Ben Nadel
On User Experience (UX) Design, JavaScript, ColdFusion, Node.js, Life, and Love.
I am the chief technical officer at InVision App, Inc - a prototyping and collaboration platform for designers, built by designers. I also rock out in JavaScript and ColdFusion 24x7.
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Ben Nadel at CFUNITED 2009 (Lansdowne, VA) with: Andy Matthews and Jason Dean

jQuery Plugin To Return Delimited Value List Of Stack Element Attributes

By Ben Nadel on

I was trying to give Tony Petruzzi some feedback on his record sorting algorithm when I mentioned that with jQuery it would probably be quite easy to get a comma-delimited list of database IDs for use with the sort update. I assumed that there would be something already built into the jQuery API for doing this; however, with a quick look at the API, it looks like all the attribute-getting methods (attr()) work on the first item in the jQuery stack, not the set of elements.

I am sure that this ability is already part of the vast API (that I am just not seeing) or at least it is already covered by an existing plugin, but I thought this would be a perfect time for me to exercise some of my jQuery plugin writing skills. Below, I wrote a jQuery plugin called attrList(). This returns a delimited list of a given attribute for all elements in the current jQuery stack. You can also pass in an optional second argument, the delimiter, which is defaulting to comma.

  • <!DOCTYPE html PUBLIC "-//W3C//DTD XHTML 1.0 Transitional//EN" "http://www.w3.org/TR/xhtml1/DTD/xhtml1-transitional.dtd">
  • <html>
  • <head>
  • <title>Writing jQuery Plugin Demo</title>
  •  
  • <!-- Linked Files. -->
  • <script type="text/javascript" src="jquery.pack.js"></script>
  • <script type="text/javascript">
  •  
  • // This jQuery v1.1.3 plugin will return an delimited
  • // list of the given attribute of all elements in the
  • // current jQuery stack.
  •  
  • jQuery.fn.attrList = function( strAttribute, strDelimiter ){
  • // Start out with an empty value list. This list
  • // will eventually contain a delimited list of
  • // each attribute value.
  • var strValueList = "";
  •  
  • // Check to see if we were given a delimiter.
  • // By default, we will use the comma.
  • strDelimiter = (strDelimiter ? strDelimiter : ",");
  •  
  • // Loop over each element in the jQuery stack and
  • // add the given attribute value to the list.
  • this.each(
  • function( intI ){
  • // Get a jQuery version of the current
  • // stack element.
  • var jNode = $( this );
  •  
  • // Add the attribute to the list. When
  • // adding the value, check to see if
  • // we need to add the leading delimiter.
  • strValueList += (
  • (strValueList.length ? strDelimiter : "") +
  • jNode.attr( strAttribute )
  • );
  •  
  • }
  • );
  •  
  • // Return the value list.
  • return( strValueList );
  • }
  •  
  •  
  • // This will return the ID list of all inputs
  • // with the name, "ID".
  •  
  • function GetIDs(){
  • return(
  • $( "input[@name='id']" ).attrList( "value" )
  • );
  • }
  •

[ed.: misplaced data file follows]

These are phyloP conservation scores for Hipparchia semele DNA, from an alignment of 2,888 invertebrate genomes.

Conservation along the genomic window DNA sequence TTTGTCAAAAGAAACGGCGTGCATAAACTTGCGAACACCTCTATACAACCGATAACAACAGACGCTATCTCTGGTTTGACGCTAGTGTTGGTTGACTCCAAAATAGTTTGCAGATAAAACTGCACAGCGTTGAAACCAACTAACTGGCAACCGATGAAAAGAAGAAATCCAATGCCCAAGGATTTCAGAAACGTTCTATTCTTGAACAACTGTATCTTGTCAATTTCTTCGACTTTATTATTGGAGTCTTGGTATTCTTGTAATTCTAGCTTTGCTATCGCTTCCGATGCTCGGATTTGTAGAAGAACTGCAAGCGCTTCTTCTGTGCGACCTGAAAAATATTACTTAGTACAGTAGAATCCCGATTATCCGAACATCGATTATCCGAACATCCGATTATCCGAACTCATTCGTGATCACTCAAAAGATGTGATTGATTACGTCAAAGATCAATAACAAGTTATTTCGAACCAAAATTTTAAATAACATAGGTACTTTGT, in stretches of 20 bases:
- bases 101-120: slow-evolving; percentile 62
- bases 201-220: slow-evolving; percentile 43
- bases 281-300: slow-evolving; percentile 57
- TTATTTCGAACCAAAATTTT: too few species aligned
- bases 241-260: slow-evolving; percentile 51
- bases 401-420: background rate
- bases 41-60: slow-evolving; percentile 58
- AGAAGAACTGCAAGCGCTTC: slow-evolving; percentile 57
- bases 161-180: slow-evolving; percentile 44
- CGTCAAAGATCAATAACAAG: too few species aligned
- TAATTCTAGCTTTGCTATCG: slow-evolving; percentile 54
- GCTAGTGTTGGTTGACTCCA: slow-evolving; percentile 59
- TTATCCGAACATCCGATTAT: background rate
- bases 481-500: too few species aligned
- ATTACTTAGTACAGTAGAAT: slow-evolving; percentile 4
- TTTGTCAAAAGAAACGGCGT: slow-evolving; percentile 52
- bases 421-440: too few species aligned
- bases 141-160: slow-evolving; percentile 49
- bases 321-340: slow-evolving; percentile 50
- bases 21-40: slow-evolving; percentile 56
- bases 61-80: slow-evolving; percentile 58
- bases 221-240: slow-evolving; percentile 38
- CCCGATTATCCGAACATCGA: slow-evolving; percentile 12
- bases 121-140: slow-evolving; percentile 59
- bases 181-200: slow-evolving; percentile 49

• </script>
  • </head>
  • <body>
  •  
  • <form>
  •  
  • <!---
  • Get some hidden values. The order of the
  • value is important. We want to make sure
  • this is reflected in the value list.
  • --->
  • <input type="hidden" name="id" value="4" />
  • <input type="hidden" name="id" value="5" />
  • <input type="hidden" name="id" value="1" />
  • <input type="hidden" name="id" value="2" />
  • <input type="hidden" name="id" value="3" />
  •  
  • <input
  • type="button"
  • value="Alert Value List"
  • onclick="alert( GetIDs() );"
  • />
  •  
  • </form>
  •  
  • </body>
  • </html>

Normally, the jQuery plugin code would be written to a separate Javascript file, but for demo purposes, I have just put it in the HEAD of the HTML page. If you were to click on the input button, the page would alert the following text:

4,5,1,2,3

This is the comma delimited list of the Value attribute of all input fields with the name "id". Look how freakin' easy jQuery makes things like this:

  • $( "input[@name='id']" ).attrList( "value" )

As you can see in the code, the alerted value is reflective of the order that the hidden input fields appear in the document. This works because jQuery collects elements in its stack based on a top-down search. Meaning, elements that it finds earlier in the document are added to the stack first. Man, I love jQuery and I really finding it fun to write jQuery plugins.

Also, on a side note, this was run using the new and ultra fast jQuery v1.1.3. Good stuff!




Reader Comments

Hey guys, I just realized there is a big mistake in the above code. Once inside of a jQuery plugin, you are not supposed to refer to the "$" object any more (as jQuery might release it back to be compatible with existing code). Instead, in the above, all the "$" should be replaced with the "jQuery" variable reference.

@Ben:

I'd recommend using arrays instead of strings. If the attribute value would contain a comma, the list will be wrong.

Even if you prefer to return a string instead of an array, use an array and then use the join() method. This is much more efficient than concatenating a string together. The performance won't be noticable in with a small dataset like in your example, but it's really noticeable when you string size grows.

@Dan,

Good point. And, in fact, after I wrote this, someone pointed out to me a similar algorithm that mapped jQuery stack elements to an array of values and then joined the array at the end.

It's really cool how flexible jQuery is.

I just stumbled about the map-function (http://api.jquery.com/map/), which can do pretty much the same. I've not tested it, but this should work as an example:

var valueList = $('input[@name='id']').map(function() { return $(this).attr('id'); }).get().join(',');

best,
/m